After a divorce, the court decides which parent gets to have custody of the child or children. The non-custodial parent signs an agreement on when they could visit the kid. Despite this, the court has the power to restrict these visits. But before we could talk about that, it is important to clarify why the court allows visitations in the first place.
Every law follows a rationale. In the case of visitations after a divorce, it is the belief that regular interaction with both parents is important in the development of every child. In other words, whatever the grounds for divorce may be, the court still believes that every child needs to have access to both parents.
As with any law, there is an exception to this provision. The lawyers at QuinnTakaradaLaw.com explain that practically anything that could go against the rationale may serve as a basis for the restriction of visitations, even if both parties have agreed upon specific times and dates.
Instances of physical abuse and violence, for instance, may merit the visitation clause invalid. Other common situations include substance abuse, sexual behavior, and the risk of child abduction. In the case of a mental illness or incarceration, the court will only issue a restriction if the visit could damage the child – physically and emotionally.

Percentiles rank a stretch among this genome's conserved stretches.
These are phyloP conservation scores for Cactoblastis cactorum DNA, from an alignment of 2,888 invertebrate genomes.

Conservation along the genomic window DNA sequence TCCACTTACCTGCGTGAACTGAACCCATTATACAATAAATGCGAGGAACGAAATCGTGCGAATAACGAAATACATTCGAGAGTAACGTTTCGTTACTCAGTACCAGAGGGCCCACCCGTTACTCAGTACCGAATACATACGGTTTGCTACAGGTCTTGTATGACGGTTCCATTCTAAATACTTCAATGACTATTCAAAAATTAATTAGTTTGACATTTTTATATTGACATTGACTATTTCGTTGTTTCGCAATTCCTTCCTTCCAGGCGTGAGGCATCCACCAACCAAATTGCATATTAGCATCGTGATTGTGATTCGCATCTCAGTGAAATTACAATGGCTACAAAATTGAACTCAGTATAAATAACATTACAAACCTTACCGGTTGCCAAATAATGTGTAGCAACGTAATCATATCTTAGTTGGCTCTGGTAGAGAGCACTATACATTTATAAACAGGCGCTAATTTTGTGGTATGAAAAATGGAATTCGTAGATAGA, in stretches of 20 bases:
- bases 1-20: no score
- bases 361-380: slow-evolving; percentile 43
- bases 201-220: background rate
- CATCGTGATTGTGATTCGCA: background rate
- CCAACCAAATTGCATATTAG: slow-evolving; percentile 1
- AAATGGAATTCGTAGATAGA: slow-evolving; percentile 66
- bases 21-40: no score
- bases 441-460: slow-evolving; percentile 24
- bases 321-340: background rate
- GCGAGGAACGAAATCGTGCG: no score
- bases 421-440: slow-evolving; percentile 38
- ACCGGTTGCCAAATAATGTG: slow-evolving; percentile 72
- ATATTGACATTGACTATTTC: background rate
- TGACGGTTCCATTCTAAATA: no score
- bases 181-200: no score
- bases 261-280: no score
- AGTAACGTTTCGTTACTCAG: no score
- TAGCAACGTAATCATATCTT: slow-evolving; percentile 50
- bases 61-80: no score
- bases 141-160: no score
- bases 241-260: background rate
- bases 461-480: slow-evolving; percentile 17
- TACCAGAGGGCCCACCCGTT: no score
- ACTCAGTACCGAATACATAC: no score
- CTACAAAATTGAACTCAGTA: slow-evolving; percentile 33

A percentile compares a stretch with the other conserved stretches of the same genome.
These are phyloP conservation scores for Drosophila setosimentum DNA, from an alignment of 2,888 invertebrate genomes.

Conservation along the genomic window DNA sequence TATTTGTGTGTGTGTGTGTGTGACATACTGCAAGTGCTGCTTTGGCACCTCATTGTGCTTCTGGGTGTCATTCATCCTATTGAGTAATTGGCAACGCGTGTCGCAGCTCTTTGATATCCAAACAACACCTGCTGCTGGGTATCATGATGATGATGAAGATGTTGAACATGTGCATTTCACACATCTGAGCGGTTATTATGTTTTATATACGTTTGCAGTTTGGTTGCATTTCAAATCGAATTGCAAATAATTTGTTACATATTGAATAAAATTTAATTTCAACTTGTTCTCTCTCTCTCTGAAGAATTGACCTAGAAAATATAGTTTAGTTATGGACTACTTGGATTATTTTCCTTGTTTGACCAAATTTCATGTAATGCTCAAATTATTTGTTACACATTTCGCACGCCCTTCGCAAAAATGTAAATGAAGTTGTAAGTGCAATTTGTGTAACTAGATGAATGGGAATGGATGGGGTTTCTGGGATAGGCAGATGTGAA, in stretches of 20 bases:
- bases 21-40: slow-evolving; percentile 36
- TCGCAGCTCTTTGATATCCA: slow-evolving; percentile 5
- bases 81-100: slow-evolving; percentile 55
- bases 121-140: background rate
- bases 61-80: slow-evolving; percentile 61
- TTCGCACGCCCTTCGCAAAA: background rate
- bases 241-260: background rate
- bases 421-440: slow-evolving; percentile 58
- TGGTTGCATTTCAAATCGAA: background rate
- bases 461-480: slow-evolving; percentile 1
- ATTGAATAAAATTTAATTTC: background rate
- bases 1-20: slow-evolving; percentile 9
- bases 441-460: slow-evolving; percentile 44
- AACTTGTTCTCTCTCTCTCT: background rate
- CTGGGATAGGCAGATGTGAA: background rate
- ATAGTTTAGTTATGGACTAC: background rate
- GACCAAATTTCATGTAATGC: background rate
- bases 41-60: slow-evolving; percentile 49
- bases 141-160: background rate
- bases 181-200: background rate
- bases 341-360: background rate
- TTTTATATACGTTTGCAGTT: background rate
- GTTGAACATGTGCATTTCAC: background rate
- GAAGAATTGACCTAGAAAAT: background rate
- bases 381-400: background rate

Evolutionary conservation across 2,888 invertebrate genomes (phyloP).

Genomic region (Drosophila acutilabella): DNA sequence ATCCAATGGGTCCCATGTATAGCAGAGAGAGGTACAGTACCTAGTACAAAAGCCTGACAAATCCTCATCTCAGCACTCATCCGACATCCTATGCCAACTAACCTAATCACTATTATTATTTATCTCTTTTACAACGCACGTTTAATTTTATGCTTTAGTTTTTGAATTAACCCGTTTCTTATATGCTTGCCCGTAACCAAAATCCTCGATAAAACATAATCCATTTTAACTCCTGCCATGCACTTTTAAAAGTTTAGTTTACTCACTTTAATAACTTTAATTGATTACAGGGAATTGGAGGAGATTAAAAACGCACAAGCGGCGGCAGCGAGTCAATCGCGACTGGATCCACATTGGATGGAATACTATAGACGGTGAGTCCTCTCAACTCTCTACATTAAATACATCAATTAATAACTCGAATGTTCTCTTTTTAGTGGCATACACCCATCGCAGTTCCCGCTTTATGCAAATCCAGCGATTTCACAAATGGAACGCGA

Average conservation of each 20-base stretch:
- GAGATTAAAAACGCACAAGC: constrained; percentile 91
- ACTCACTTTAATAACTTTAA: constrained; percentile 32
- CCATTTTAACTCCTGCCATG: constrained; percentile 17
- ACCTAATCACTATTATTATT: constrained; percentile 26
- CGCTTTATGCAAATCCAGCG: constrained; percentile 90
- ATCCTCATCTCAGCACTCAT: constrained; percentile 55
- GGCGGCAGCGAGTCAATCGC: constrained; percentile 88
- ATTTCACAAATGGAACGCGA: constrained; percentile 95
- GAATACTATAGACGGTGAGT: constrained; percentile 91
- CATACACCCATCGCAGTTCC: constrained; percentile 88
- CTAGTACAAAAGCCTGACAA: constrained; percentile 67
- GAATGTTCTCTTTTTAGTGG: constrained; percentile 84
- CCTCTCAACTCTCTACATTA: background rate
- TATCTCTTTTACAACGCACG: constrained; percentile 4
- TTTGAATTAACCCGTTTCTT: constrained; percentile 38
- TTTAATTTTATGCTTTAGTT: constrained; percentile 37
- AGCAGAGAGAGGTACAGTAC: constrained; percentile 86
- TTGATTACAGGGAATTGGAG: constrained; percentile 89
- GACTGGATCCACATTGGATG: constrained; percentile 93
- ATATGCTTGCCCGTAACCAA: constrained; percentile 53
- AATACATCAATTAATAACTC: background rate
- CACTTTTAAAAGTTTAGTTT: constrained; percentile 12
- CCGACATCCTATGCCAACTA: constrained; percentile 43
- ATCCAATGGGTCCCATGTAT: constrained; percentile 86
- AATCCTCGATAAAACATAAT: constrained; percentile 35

Although there are instances wherein it is justifiable to restrict the visit, the provision has its limitations. For instance, a custodial parent may not simply forbid the visit for no good reason. After all, the date and time specified in the agreement are part of a court order. Ergo, if the custodial parent refuses, the other parent may contact the police to enforce the said order. In severe cases, the violation of this could include jail time.
This article is simply an overview of what the law allows and otherwise. It is always best to consult a lawyer about this matter to avoid any missteps with the law.